For the three-day weekend, the Top 12 earned $200.4 million, which set a new Thanksgiving record ahead of 2009's $175.2 million.
Breaking Dawn Part 2 earned $43.6 million for the three-day frame ($64.4 million five-day), which is the highest-grossing second weekend ever for a Twilight movie. Through 10 days in theaters, the franchise finale has taken in $227.4 million, and is tracking less than $4 million behind New Moon.
In second place, Skyfall added $35.5 million ($50.5 million five-day) for a new total of $221.1 million. It's already easily the highest-grossing Bond movie ever ahead of Quantum of Solace ($168.4 million), and it's on pace to close with at least $270 million.
While Breaking Dawn and Skyfall ranked first and second, respectively, the real all-star of the weekend was third place finisher Lincoln. In its second nationwide outing, the Steven Spielberg political drama was impressively up 22 percent to $25.7 million ($34.8 million five-day). The movie has already grossed $62.8 million; it's hard to say exactly how it's going to play over the next few weeks, but it does now appear guaranteed to earn over $100 million.
Rise of the Guardians opened to a poor $23.8 million over the three-day weekend, which added up to a $32.3 million five-day start. That's way less than The Muppets ($41.5 million) last year or Tangled ($68.7 million) two years ago. More importantly, though, the movie's five-day start is lower than any three-day opening for a DreamWorks Animation movie since 2006's Flushed Away.
The movie's audience was 57 percent female and 53 percent under the age of 25. They largely rejected 3D showings, as that format only accounted for 35 percent of the movie's box office.
Combine good word-of-mouth ("A" CinemaScore) and the holiday tie-in, and Guardians is at least likely to perform well over the next few weeks. Still, it's going to have a tough time getting past $100 million, which is terrible for an expensive DreamWorks movie.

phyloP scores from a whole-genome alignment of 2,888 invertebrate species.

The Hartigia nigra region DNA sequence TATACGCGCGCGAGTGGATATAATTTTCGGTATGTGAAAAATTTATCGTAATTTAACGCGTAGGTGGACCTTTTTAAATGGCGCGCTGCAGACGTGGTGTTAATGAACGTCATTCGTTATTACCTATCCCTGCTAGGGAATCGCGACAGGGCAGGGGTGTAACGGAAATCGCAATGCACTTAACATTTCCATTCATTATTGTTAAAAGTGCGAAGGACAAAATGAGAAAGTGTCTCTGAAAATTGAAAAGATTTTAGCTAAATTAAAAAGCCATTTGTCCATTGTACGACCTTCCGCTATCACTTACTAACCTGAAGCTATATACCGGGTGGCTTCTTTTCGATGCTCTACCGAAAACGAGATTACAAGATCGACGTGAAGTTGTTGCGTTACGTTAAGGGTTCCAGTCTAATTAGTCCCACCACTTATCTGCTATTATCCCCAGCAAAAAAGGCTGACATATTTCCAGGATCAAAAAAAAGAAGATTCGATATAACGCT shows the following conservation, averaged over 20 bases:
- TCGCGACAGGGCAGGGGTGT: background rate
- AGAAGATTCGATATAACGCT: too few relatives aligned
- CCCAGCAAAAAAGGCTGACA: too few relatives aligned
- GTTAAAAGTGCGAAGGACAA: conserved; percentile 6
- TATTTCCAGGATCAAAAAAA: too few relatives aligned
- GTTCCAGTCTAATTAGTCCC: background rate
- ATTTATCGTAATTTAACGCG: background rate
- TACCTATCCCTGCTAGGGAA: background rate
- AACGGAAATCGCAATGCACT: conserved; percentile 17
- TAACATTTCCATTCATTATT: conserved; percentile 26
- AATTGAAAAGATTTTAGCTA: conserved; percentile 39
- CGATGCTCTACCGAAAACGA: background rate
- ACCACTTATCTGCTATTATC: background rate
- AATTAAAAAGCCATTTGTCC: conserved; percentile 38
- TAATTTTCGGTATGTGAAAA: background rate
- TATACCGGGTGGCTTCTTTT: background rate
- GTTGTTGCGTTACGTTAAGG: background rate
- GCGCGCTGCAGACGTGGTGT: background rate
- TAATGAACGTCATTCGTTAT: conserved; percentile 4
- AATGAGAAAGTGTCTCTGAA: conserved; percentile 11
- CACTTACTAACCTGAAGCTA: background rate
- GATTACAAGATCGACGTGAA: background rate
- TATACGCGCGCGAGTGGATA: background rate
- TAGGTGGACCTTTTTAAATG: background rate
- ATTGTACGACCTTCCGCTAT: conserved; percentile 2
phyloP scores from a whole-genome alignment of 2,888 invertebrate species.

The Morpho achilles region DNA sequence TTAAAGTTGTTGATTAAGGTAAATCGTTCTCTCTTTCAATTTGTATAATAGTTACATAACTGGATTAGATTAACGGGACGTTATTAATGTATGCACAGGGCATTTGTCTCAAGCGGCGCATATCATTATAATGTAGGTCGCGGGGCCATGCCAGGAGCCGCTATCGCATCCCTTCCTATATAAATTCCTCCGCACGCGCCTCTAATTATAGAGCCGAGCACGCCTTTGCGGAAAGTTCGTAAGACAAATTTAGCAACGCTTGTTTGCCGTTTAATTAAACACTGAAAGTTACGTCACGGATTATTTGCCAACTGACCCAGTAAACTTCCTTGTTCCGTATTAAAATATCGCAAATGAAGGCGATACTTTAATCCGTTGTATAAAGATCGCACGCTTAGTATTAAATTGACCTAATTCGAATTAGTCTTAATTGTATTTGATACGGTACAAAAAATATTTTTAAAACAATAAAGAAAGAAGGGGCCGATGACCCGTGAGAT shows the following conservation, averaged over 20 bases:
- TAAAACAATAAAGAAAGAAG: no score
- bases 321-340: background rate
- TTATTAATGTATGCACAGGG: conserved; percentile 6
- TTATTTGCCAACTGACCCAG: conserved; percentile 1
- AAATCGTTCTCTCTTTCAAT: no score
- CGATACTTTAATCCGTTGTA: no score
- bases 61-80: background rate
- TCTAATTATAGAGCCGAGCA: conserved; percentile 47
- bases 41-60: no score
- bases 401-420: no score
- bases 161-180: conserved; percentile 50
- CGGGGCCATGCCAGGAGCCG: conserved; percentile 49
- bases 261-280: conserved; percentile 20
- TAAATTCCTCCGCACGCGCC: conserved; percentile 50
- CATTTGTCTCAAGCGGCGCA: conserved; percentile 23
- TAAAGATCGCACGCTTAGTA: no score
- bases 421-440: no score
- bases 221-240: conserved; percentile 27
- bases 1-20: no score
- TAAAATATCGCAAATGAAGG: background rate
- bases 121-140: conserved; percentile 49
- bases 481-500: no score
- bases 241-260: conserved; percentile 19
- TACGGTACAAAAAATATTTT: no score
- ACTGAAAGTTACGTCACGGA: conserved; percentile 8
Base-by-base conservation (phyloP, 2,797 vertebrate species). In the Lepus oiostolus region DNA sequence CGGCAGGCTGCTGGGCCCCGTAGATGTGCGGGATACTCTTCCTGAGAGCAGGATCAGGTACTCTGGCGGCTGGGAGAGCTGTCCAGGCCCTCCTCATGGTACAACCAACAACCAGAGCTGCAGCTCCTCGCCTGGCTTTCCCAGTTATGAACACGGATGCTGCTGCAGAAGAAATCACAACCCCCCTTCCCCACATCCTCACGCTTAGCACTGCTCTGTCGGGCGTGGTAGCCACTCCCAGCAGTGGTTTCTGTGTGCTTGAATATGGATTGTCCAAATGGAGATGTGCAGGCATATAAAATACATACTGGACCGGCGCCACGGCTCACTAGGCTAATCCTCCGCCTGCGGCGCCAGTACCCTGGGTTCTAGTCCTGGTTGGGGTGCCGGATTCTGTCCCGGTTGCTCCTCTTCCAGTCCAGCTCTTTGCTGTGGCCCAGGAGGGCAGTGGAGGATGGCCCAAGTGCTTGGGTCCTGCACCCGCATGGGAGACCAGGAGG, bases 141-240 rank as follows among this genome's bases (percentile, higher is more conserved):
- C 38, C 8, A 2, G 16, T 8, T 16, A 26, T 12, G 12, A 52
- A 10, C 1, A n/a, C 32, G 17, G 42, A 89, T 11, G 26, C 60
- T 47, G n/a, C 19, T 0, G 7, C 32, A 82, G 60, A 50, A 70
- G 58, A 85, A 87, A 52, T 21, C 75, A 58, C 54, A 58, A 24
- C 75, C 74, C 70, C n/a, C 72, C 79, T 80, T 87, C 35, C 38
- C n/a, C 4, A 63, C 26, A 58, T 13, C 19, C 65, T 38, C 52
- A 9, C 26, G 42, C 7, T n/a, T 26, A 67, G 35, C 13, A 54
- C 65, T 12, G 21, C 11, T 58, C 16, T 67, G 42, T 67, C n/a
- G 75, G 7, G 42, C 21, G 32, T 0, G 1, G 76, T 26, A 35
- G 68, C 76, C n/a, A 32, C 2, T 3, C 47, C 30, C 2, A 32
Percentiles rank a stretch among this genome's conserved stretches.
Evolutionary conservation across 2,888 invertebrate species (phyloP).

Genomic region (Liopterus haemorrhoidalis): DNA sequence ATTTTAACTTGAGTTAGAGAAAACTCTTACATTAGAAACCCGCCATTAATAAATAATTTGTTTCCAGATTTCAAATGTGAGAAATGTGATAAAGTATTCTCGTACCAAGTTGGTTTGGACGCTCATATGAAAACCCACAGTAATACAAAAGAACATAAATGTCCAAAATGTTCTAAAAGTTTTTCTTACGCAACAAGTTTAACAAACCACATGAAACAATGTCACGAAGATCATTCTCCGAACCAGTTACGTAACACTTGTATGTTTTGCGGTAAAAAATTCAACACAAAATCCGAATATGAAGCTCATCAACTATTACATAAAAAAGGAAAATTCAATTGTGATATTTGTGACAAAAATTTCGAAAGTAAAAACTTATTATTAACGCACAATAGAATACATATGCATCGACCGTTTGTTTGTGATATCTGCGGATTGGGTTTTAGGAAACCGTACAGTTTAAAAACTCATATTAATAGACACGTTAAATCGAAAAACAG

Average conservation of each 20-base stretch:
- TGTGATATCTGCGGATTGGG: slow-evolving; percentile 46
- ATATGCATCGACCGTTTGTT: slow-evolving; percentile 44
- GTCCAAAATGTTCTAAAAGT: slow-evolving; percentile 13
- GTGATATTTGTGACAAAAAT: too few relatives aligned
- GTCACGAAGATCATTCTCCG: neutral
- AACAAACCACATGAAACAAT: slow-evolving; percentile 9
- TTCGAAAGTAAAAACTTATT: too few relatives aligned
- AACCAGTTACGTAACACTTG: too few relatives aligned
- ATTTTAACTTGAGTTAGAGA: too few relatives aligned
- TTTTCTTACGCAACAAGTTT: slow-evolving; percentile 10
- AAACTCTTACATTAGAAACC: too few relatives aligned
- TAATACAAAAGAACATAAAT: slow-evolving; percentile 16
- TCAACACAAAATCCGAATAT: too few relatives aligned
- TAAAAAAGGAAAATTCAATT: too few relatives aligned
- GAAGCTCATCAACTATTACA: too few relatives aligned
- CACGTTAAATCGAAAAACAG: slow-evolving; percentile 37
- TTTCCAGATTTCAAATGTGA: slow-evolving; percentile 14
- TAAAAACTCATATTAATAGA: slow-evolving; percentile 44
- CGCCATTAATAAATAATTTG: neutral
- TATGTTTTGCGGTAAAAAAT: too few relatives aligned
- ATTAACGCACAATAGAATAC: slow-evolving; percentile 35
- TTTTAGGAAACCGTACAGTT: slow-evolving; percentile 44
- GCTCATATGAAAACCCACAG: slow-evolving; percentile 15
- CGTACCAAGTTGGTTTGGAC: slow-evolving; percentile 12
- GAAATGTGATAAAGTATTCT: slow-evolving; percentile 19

Life of Pi was slightly behind Guardians with $22.5 million for the three-day weekend and $30.6 million for its five-day opening. That's about twice as much as Hugo made over the same period last year, though Pi was playing in more than twice the number of theaters. The movie's audience was 52 percent male and 60 percent were 25 years of age and up, and they gave Pi a solid "A-" CinemaScore. Unlike Guardians, people sought out the 3D version of Pi, and it represented 68 percent of the movie's box office.
Wreck-It Ralph flexed its muscles again with $16.6 million over the three-day frame ($22.8 million five-day), which was off just 10 percent from last weekend. That hold is surprising given the direct competition from Guardians, and reinforces the fact that Ralph is getting some of the best word-of-mouth for an animated movie in years. The Disney Animation movie has now grossed $149.3 million.
The long-delayed Red Dawn remake opened in seventh place this weekend with $14.3 million ($21.7 million five-day start). That's a fine debut, and is even more impressive considering the movie was shot over three years ago. According to distributor FilmDistrict, Red Dawn played best through the South and in military areas, and the movie's demographic breakdown was 62 percent male and 52 percent 25 years of age and older. Audiences awarded it a middling "B" CinemaScore, and odds are it fizzles pretty quickly in the next few weeks.
Silver Linings Playbook expanded to 367 locations this weekend and wound up in ninth place with $4.4 million ($5.7 million five-day). That would be a great result if the movie was exclusively riding word-of-mouth buzz at this point; however, The Weinstein Company's marketing pitched the movie as a Nov. 21 release, meaning this could essentially be the opening weekend gross (albeit without the full theater count potential). Further expansion plans are unclear right now, though it's easy to imagine the movie getting a nationwide push on Dec. 7 against weak competition from Playing for Keeps.
With tough competition for adult audiences from Skyfall, Lincoln and Silver Linings, two new limited releases failed to break out this weekend. Hitchcock grossed $287,715 at 17 locations for a mediocre $16,924 per-theater average, while Rust and Bone only mustered up $27,154 at two theaters ($13,577 average). Hitchcock will expand in to 45 or 50 locations this coming weekend, while Rust and Bone's expansion plans are currently unknown.